The latest video, “Did Jesus Rise From the Dead,” is especially compelling, but I had a question about it. In the part one video, you cite as evidence, the Gospels plus Acts and First Corinthians and you refer to them as “independent” and “unconnected” sources. But this isn’t exactly true, is it? After all, two of these books were written by the same author, Luke, and so Luke and Acts are connected by authorship. Furthermore, isn’t it true that much information relayed in Matthew and Luke were taken from Mark? This two facts would make it untrue to call the Gospels “independent” and “unconnected” would they not?

Here’s the video he’s talking about:

Dr. Craig answers the question in a recent question of the week. I think this answer is important for those who aren’t aware of how the gospels are organized.

He writes:

The objection is based on a simple misunderstanding. It assumes that the sources I’m referring to are the books of the New Testament.  But that’s not what I’m talking about.

New Testament critics have identified a number of sources behind the New Testament, sources on which the New Testament authors drew. For example, Matthew and Luke drew not only upon Mark as a source but also upon a source which scholars designate “Q,” which appears to have been a source containing Jesus’ sayings or teachings. Thus, if you could show that a saying in Matthew or Luke appears in both Mark and Q, that would count as multiple, independent attestation.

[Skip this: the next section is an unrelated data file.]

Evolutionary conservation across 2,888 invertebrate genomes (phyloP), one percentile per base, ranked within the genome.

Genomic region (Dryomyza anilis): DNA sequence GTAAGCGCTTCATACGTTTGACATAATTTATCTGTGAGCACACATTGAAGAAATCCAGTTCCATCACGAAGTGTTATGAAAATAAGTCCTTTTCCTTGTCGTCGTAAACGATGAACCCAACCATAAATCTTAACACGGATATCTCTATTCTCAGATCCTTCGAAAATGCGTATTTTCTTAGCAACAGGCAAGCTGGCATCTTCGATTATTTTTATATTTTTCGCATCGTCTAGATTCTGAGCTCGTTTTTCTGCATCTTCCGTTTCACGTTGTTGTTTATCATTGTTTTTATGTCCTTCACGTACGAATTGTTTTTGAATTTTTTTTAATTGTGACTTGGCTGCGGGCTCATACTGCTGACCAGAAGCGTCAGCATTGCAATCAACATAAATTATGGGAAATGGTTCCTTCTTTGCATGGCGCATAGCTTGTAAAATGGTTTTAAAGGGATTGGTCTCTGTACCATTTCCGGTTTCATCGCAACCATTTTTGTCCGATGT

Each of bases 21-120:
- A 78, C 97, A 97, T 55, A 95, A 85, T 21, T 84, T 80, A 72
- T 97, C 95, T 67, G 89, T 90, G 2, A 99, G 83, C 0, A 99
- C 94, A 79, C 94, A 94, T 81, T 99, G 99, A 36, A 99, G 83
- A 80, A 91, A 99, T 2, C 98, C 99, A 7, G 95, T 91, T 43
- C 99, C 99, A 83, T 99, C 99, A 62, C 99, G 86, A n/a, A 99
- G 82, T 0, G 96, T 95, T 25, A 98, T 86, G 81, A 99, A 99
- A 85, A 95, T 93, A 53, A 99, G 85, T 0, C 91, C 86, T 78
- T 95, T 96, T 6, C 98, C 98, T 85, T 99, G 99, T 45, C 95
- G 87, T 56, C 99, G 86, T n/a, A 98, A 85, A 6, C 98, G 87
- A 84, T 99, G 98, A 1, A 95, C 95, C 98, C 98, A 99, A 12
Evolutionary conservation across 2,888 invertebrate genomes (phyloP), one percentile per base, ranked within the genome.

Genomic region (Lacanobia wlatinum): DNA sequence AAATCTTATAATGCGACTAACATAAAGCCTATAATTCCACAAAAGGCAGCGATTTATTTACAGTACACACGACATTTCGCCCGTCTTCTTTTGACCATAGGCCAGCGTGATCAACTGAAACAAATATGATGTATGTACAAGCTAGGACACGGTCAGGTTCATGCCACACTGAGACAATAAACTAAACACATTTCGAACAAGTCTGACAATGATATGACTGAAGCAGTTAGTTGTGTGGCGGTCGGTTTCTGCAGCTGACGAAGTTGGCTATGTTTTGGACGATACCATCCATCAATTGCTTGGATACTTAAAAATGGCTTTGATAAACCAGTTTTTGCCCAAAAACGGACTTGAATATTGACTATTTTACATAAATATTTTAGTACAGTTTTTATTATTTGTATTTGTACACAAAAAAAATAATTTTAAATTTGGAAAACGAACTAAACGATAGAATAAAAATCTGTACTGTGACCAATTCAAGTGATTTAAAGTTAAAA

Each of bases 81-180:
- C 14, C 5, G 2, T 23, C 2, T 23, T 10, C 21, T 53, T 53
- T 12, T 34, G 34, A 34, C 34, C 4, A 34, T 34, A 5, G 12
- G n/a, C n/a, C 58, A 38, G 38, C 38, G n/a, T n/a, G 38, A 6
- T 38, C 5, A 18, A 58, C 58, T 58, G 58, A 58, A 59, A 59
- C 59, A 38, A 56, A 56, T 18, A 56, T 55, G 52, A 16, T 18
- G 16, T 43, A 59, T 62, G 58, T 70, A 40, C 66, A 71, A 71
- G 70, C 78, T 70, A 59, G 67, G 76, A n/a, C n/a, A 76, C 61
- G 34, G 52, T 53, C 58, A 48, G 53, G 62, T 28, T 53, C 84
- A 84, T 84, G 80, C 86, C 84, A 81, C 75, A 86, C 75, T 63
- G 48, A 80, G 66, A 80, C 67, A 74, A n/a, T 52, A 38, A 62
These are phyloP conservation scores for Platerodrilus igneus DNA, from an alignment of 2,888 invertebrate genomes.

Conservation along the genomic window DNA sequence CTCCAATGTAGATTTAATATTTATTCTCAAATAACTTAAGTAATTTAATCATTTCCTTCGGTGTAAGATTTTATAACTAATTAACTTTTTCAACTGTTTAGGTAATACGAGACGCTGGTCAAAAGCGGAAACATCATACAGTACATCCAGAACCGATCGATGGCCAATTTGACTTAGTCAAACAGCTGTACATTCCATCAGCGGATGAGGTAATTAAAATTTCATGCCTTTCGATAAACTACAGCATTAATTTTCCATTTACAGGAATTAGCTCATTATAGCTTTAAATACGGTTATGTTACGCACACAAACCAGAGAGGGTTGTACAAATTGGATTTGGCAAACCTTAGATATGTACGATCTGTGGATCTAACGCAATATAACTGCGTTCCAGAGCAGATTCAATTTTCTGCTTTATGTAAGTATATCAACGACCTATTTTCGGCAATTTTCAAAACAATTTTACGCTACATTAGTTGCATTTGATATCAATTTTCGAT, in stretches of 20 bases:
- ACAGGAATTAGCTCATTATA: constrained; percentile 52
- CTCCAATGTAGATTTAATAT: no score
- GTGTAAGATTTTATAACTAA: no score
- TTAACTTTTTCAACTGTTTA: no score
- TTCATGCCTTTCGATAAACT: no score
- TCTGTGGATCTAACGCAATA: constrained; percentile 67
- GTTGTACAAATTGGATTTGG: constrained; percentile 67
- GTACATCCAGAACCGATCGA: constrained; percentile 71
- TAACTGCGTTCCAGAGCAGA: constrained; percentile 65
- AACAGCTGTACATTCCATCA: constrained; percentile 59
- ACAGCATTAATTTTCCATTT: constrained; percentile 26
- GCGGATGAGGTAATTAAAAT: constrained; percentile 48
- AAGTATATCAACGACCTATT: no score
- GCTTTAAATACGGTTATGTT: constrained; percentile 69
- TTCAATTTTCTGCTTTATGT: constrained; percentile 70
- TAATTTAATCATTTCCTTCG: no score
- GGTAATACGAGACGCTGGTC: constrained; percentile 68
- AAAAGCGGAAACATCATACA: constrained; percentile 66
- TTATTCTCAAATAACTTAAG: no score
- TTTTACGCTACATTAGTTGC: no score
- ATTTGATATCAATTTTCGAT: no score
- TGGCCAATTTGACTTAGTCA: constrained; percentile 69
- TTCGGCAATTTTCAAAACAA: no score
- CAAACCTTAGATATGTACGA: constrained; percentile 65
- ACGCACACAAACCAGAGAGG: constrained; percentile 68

What does this mean? It means that although there is overlap between Matthew and Luke, called “Q”, there are actually three independent sources there: Matthew’s source, called M. Luke’s source, called L. And the material common to Matthew and Luke, which therefore PRE-DATES Matthew and Luke, called Q.

Dr. Craig lists out several independent sources in his full reply:

  1. the pre-Markan Passion story used by Mark
  2. the rest of the gospel of Mark has a source
  3. Matthew’s source (M)
  4. Luke’s source (L)
  5. John’s gospel which is very different from Mark, Luke and Matthew
  6. the sermons in Acts have a source
  7. the early creed found in Paul’s 1 Corinthians 15

So if you are trying to lay out something from the New Testament, and you can find it in two of these sources, and at least one of them is very early, you’re in pretty good shape.

Although the questioner and the other critics might question the “minimal facts” that pass the historical tests, many of these facts are not questioned by even atheistic scholars.

Here’s a useful tip for non-professionals who want to disagree with Dr. Craig. Dr. Craig publishes his arguments in academic presses like Oxford University Press, not to mention scholarly peer-reviewed journals. He’s also debated his ideas against famous atheist historians like Gerd Ludemann, Marcus Borg, James Crossley, Bart Ehrman, etc. So it’s probably a good idea for people who want to disagree with him to first read some academic literature, or at least ask a professional. Before you post your YouTube video. You could even just ask a professional atheist historian. They will tell you what’s wrong with an argument like your “the sources are not independent” argument. Just check yourself before you post something in public. A lot of people who are still puzzling out these questions will look at a mistake like this, and immediately dismiss atheism as a sloppy, anti-intellectual worldview.